Jo Frempong

MSTP in PhD Training

Program: Computational and Systems Biology

Current advisor: Megan T. Baldridge, MD, PhD

Undergraduate university: Trinity College, 2018

Enrollment year: 2021

Research summary
Kupffer cell survival in acute inflammatory conditions

This summer, I worked in the lab of Dr Joel Schilling studying the impact of inflammatory signaling, via Toll-like receptor 4 (TLR4), on the survival of liver resident macrophages (Kupffer cells) in response to acute LPS challenges. Non-alcoholic fatty liver disease (NAFLD), one of the most common chronic liver disorders in the US, is known to induce chronic inflammation that is characterized by loss of Kupffer cells (KCs). However, the mechanism behind this is poorly understood. Thus, I sought to establish an acute inflammation model to recreate this KC loss phenomenon in a shorter time, and then, using this model, elucidate the mechanism of KC loss in inflammatory conditions. I used in vivo and ex vivo experimental systems to probe the interplay between inflammatory signaling and macrophage survival. For ex vivo assays, I first investigated the effectiveness of previous cell death assays in bone marrow derived macrophages (BMDMs), peritoneal macrophages (PMacs) as well as Kupffer cells (KCs). I then stimulated these cells with LPS and palmitate to compare their survival. I discovered that KCs are resistant to lipotoxic stimuli ex vivo. For in vivo assays, I challenged mice by i.p. injection of LPS and determined the degree of KC loss. The outputs of these assays were assessed using a combination of flow cytometry and immunofluorescence.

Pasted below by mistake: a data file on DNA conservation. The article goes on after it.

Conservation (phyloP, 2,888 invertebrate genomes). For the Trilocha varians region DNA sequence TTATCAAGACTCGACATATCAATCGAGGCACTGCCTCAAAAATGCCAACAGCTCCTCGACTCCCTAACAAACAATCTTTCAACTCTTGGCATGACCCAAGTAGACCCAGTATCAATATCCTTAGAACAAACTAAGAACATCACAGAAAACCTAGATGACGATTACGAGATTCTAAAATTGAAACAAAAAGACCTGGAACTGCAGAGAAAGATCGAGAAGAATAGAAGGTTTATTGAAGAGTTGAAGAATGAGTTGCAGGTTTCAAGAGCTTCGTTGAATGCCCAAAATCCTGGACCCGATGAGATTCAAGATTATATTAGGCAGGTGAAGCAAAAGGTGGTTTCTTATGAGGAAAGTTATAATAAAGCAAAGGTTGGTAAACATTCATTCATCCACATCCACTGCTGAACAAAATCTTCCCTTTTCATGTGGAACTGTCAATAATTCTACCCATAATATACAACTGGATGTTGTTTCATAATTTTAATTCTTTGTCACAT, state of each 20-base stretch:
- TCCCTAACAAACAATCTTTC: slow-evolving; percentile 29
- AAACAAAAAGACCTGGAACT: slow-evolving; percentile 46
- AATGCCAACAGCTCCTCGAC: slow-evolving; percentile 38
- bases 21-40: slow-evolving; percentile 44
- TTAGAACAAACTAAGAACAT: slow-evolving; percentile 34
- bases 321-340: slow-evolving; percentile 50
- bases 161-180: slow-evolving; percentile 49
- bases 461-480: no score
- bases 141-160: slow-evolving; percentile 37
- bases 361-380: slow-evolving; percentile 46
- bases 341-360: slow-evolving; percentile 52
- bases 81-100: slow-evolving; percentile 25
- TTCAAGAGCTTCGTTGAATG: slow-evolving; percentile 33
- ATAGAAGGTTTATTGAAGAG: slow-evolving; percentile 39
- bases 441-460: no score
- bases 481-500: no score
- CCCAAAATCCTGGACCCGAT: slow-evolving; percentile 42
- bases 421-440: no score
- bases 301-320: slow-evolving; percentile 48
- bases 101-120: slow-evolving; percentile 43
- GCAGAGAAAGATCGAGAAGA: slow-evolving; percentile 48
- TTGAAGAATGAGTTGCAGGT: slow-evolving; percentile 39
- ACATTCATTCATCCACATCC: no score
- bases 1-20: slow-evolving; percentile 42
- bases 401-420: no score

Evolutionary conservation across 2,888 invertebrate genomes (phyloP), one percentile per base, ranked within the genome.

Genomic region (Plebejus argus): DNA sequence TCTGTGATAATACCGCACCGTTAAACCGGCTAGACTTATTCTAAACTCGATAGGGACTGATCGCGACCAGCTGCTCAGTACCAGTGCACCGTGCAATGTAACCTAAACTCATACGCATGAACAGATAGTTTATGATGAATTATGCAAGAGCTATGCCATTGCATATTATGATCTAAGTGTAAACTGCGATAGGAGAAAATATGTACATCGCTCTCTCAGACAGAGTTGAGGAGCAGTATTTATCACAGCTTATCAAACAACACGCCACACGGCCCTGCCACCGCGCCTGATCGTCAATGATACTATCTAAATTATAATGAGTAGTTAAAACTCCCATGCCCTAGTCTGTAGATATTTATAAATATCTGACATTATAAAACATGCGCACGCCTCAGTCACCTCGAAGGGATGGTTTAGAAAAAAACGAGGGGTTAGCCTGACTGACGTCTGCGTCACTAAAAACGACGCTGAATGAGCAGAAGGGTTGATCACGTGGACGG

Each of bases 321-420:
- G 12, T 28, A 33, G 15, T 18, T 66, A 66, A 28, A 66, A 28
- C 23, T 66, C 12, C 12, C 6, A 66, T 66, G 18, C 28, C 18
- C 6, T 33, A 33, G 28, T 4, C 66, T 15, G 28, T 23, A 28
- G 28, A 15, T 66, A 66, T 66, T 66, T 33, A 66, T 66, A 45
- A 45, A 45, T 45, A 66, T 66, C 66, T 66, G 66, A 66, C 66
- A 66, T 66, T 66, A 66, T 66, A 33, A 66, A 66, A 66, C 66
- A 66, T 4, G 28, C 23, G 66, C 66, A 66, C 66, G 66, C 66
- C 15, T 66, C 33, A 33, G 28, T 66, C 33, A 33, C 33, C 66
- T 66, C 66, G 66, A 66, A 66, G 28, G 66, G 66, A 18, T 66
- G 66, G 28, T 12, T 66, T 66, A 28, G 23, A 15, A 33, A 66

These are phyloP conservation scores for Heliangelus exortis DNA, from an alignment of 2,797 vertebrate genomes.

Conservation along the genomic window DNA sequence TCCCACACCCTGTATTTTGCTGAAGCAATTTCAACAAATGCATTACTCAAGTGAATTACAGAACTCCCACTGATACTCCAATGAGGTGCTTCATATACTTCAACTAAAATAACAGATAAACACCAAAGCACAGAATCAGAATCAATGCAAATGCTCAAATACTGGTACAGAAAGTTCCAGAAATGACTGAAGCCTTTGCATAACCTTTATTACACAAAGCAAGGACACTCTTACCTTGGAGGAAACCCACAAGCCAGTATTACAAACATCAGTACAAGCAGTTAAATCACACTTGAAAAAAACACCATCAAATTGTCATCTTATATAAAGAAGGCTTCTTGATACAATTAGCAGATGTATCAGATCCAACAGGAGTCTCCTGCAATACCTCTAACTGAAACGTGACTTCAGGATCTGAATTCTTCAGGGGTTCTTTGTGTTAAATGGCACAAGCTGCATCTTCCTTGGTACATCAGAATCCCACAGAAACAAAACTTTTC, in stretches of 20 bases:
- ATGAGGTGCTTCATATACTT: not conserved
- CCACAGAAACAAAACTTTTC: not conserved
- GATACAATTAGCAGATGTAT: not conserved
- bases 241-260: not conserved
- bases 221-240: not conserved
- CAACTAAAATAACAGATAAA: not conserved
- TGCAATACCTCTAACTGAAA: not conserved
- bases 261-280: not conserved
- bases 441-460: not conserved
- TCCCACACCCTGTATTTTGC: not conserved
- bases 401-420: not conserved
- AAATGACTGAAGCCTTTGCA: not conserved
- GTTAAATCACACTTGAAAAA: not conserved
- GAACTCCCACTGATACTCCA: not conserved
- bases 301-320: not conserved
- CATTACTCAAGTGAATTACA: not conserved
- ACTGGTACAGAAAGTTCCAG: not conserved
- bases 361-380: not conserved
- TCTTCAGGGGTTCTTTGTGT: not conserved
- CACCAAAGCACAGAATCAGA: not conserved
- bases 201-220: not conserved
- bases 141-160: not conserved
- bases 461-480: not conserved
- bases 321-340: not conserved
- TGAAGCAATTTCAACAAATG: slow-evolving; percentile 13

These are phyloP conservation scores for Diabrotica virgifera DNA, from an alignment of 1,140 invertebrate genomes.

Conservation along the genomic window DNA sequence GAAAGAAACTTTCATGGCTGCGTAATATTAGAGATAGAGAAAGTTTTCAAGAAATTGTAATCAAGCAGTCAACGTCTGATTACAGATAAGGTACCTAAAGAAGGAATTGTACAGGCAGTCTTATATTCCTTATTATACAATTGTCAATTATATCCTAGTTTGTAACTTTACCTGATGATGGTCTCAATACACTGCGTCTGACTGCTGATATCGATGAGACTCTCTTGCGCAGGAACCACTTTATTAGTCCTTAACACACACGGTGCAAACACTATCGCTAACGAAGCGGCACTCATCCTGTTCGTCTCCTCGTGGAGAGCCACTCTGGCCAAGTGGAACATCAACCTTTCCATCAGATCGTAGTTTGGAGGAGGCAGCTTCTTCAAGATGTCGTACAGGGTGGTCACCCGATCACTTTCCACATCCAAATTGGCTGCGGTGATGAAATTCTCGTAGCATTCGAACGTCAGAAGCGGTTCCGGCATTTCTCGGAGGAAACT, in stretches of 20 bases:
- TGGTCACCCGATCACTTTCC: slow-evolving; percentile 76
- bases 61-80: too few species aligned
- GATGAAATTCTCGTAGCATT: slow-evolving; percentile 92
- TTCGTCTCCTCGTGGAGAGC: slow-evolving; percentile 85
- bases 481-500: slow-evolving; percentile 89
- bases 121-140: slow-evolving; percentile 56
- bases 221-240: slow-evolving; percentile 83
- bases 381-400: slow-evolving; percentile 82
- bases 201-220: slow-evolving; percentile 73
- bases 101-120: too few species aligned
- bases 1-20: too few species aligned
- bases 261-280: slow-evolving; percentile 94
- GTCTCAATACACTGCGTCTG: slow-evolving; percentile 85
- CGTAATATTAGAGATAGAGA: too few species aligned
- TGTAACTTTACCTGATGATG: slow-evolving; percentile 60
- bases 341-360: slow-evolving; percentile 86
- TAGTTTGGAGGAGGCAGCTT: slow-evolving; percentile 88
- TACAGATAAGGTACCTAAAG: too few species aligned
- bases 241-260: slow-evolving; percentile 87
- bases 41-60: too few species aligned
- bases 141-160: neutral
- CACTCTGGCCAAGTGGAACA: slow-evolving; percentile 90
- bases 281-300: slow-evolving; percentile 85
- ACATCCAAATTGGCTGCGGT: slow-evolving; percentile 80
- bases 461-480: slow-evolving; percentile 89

Graduate publications